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By Sarah Thomas (Suite101.com)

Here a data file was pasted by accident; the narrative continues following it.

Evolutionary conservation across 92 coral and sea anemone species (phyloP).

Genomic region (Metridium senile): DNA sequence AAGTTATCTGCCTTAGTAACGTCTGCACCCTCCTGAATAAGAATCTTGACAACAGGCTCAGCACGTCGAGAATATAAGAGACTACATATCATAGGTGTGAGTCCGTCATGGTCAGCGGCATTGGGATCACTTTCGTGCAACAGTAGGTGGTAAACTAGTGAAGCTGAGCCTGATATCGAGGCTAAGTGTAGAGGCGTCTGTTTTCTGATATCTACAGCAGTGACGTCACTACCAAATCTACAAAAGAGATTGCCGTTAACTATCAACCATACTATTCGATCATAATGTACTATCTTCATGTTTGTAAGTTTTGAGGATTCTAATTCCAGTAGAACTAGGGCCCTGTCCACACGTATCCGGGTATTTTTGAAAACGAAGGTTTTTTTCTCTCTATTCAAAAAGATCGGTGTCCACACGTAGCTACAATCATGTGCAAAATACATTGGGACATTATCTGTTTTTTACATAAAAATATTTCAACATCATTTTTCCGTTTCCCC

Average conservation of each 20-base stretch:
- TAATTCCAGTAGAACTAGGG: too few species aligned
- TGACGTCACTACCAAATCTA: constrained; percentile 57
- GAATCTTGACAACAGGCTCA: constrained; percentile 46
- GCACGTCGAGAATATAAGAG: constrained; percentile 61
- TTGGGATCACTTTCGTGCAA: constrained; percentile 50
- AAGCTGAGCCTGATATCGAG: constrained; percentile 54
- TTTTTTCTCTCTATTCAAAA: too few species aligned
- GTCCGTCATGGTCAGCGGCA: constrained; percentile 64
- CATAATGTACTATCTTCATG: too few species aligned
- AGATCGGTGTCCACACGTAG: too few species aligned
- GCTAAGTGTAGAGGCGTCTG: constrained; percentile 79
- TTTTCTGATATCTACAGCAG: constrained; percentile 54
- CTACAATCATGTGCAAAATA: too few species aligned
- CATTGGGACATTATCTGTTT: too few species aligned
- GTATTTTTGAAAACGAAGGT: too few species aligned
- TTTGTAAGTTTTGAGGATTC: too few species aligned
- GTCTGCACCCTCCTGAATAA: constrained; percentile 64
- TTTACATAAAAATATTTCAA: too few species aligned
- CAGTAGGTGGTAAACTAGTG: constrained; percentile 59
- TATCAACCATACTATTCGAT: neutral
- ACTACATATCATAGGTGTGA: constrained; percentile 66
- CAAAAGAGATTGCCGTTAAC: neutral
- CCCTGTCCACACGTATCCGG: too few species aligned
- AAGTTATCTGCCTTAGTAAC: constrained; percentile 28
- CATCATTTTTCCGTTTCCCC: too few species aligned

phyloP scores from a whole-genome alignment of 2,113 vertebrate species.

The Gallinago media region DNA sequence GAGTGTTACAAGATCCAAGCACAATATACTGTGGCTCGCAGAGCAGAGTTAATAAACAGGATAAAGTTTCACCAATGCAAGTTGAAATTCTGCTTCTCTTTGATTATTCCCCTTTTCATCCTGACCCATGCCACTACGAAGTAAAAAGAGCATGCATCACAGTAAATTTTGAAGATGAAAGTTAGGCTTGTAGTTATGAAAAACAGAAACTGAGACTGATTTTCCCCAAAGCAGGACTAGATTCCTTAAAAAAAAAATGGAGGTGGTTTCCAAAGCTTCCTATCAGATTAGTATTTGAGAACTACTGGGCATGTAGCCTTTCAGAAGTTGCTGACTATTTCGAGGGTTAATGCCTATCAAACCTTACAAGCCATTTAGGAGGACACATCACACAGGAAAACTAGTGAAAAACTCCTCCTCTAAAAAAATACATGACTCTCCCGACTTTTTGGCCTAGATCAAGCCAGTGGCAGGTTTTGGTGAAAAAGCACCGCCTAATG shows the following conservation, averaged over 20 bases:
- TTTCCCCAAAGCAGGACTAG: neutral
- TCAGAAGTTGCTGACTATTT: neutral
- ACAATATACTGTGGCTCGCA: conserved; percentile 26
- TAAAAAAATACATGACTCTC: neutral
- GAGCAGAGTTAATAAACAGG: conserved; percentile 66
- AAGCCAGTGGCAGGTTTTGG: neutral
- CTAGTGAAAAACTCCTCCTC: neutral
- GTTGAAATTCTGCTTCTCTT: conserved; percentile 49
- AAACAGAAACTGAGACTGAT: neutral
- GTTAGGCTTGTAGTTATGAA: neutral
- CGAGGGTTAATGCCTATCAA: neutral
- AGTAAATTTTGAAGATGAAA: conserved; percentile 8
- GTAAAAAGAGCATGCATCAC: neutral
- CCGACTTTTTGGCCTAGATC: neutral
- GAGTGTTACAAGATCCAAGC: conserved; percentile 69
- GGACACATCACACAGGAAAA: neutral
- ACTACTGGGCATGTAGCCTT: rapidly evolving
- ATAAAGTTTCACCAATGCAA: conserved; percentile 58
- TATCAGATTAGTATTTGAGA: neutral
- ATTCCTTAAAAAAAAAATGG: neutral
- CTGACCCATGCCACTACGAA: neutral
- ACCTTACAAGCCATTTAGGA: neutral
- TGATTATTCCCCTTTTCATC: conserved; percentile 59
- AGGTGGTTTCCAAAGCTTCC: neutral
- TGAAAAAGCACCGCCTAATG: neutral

Roy Lichtenstein famously uses cartoons as the language of his art. Born in New York in 1923, (d.1997) he tapped into the 1960′s predeliction for using found or recycled objects in his art, hence the repeated use of cartoons and comic strip styles. During the 1960s his paintings were exhibited at the Leo Castell Gallery in New York City and along with Andy Warhol, Jasper Johns, James Rosenquist and others he became a leading figure in the new art movement. His work defined the basic premise of pop art better than any other through parody. In 1960, he started teaching at Rutgers University where he was heavily influenced by Allan Kaprow, who was also teaching at the University. Being there, surrounded by creative influences, helped bring back Lichtenstein’s interest to Proto-pop imagery. In 1961 Lichtenstein began his first pop paintings using cartoon images and techniques derived from the appearance of commercial printing. This phase would continue to 1965, and included the use of advertising imagery suggesting consumerism and homemaking.